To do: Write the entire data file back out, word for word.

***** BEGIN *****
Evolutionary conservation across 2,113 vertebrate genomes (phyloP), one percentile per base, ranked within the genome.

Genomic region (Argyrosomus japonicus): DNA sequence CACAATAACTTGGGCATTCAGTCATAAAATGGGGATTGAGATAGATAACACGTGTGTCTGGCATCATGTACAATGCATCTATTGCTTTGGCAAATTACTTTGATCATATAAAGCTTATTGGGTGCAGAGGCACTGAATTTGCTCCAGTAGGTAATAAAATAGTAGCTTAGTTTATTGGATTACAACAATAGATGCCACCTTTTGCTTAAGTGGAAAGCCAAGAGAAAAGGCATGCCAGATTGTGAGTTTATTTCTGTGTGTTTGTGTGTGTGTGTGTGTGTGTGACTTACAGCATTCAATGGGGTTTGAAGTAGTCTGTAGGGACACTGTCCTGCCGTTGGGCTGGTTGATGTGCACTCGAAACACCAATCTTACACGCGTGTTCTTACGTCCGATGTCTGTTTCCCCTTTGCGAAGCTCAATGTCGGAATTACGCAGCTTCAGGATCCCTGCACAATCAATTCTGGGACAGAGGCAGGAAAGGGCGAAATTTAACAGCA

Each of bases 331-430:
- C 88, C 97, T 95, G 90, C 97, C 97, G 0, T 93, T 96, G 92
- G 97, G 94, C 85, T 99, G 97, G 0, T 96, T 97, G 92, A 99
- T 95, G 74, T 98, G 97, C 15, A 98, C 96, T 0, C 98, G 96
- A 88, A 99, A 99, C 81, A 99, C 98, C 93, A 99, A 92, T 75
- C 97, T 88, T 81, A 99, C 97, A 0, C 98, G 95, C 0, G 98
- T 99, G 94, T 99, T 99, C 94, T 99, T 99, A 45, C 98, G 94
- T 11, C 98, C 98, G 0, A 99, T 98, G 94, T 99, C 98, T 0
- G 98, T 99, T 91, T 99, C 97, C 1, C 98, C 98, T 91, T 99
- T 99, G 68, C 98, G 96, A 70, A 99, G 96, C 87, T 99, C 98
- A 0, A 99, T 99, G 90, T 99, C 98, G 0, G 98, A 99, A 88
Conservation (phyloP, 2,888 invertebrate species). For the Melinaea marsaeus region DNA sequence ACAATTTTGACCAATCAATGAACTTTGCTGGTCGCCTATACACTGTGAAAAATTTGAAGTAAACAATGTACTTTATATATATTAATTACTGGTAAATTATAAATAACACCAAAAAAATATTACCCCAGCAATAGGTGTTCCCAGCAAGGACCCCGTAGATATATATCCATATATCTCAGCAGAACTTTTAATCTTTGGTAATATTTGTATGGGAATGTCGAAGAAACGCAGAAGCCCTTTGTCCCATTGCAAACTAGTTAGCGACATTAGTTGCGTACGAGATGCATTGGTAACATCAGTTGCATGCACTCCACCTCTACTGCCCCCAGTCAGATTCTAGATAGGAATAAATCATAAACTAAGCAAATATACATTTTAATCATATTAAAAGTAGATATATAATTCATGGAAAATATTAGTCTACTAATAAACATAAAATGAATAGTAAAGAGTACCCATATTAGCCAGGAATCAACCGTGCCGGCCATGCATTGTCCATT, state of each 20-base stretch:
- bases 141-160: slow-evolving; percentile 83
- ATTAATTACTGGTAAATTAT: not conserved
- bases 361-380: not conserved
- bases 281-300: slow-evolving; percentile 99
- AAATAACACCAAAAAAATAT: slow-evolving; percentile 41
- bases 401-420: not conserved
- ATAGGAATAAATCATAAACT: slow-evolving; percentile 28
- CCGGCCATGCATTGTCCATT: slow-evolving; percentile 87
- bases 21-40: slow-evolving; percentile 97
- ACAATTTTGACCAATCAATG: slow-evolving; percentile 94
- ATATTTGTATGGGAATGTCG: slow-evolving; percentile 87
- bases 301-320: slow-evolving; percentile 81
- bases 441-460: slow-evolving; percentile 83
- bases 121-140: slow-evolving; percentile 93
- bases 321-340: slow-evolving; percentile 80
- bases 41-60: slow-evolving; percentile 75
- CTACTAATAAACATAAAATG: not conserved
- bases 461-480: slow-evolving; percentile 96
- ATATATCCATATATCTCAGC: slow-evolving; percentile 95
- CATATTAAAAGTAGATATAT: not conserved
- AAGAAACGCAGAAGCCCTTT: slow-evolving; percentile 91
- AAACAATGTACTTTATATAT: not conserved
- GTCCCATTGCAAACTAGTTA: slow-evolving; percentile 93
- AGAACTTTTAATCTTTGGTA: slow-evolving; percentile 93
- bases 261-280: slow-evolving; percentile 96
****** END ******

Evolutionary conservation across 2,113 vertebrate genomes (phyloP), one percentile per base, ranked within the genome.

Genomic region (Argyrosomus japonicus): DNA sequence CACAATAACTTGGGCATTCAGTCATAAAATGGGGATTGAGATAGATAACACGTGTGTCTGGCATCATGTACAATGCATCTATTGCTTTGGCAAATTACTTTGATCATATAAAGCTTATTGGGTGCAGAGGCACTGAATTTGCTCCAGTAGGTAATAAAATAGTAGCTTAGTTTATTGGATTACAACAATAGATGCCACCTTTTGCTTAAGTGGAAAGCCAAGAGAAAAGGCATGCCAGATTGTGAGTTTATTTCTGTGTGTTTGTGTGTGTGTGTGTGTGTGTGACTTACAGCATTCAATGGGGTTTGAAGTAGTCTGTAGGGACACTGTCCTGCCGTTGGGCTGGTTGATGTGCACTCGAAACACCAATCTTACACGCGTGTTCTTACGTCCGATGTCTGTTTCCCCTTTGCGAAGCTCAATGTCGGAATTACGCAGCTTCAGGATCCCTGCACAATCAATTCTGGGACAGAGGCAGGAAAGGGCGAAATTTAACAGCA

Each of bases 331-430:
- C 88, C 97, T 95, G 90, C 97, C 97, G 0, T 93, T 96, G 92
- G 97, G 94, C 85, T 99, G 97, G 0, T 96, T 97, G 92, A 99
- T 95, G 74, T 98, G 97, C 15, A 98, C 96, T 0, C 98, G 96
- A 88, A 99, A 99, C 81, A 99, C 98, C 93, A 99, A 92, T 75
- C 97, T 88, T 81, A 99, C 97, A 0, C 98, G 95, C 0, G 98
- T 99, G 94, T 99, T 99, C 94, T 99, T 99, A 45, C 98, G 94
- T 11, C 98, C 98, G 0, A 99, T 98, G 94, T 99, C 98, T 0
- G 98, T 99, T 91, T 99, C 97, C 1, C 98, C 98, T 91, T 99
- T 99, G 68, C 98, G 96, A 70, A 99, G 96, C 87, T 99, C 98
- A 0, A 99, T 99, G 90, T 99, C 98, G 0, G 98, A 99, A 88
Conservation (phyloP, 2,888 invertebrate species). For the Melinaea marsaeus region DNA sequence ACAATTTTGACCAATCAATGAACTTTGCTGGTCGCCTATACACTGTGAAAAATTTGAAGTAAACAATGTACTTTATATATATTAATTACTGGTAAATTATAAATAACACCAAAAAAATATTACCCCAGCAATAGGTGTTCCCAGCAAGGACCCCGTAGATATATATCCATATATCTCAGCAGAACTTTTAATCTTTGGTAATATTTGTATGGGAATGTCGAAGAAACGCAGAAGCCCTTTGTCCCATTGCAAACTAGTTAGCGACATTAGTTGCGTACGAGATGCATTGGTAACATCAGTTGCATGCACTCCACCTCTACTGCCCCCAGTCAGATTCTAGATAGGAATAAATCATAAACTAAGCAAATATACATTTTAATCATATTAAAAGTAGATATATAATTCATGGAAAATATTAGTCTACTAATAAACATAAAATGAATAGTAAAGAGTACCCATATTAGCCAGGAATCAACCGTGCCGGCCATGCATTGTCCATT, state of each 20-base stretch:
- bases 141-160: slow-evolving; percentile 83
- ATTAATTACTGGTAAATTAT: not conserved
- bases 361-380: not conserved
- bases 281-300: slow-evolving; percentile 99
- AAATAACACCAAAAAAATAT: slow-evolving; percentile 41
- bases 401-420: not conserved
- ATAGGAATAAATCATAAACT: slow-evolving; percentile 28
- CCGGCCATGCATTGTCCATT: slow-evolving; percentile 87
- bases 21-40: slow-evolving; percentile 97
- ACAATTTTGACCAATCAATG: slow-evolving; percentile 94
- ATATTTGTATGGGAATGTCG: slow-evolving; percentile 87
- bases 301-320: slow-evolving; percentile 81
- bases 441-460: slow-evolving; percentile 83
- bases 121-140: slow-evolving; percentile 93
- bases 321-340: slow-evolving; percentile 80
- bases 41-60: slow-evolving; percentile 75
- CTACTAATAAACATAAAATG: not conserved
- bases 461-480: slow-evolving; percentile 96
- ATATATCCATATATCTCAGC: slow-evolving; percentile 95
- CATATTAAAAGTAGATATAT: not conserved
- AAGAAACGCAGAAGCCCTTT: slow-evolving; percentile 91
- AAACAATGTACTTTATATAT: not conserved
- GTCCCATTGCAAACTAGTTA: slow-evolving; percentile 93
- AGAACTTTTAATCTTTGGTA: slow-evolving; percentile 93
- bases 261-280: slow-evolving; percentile 96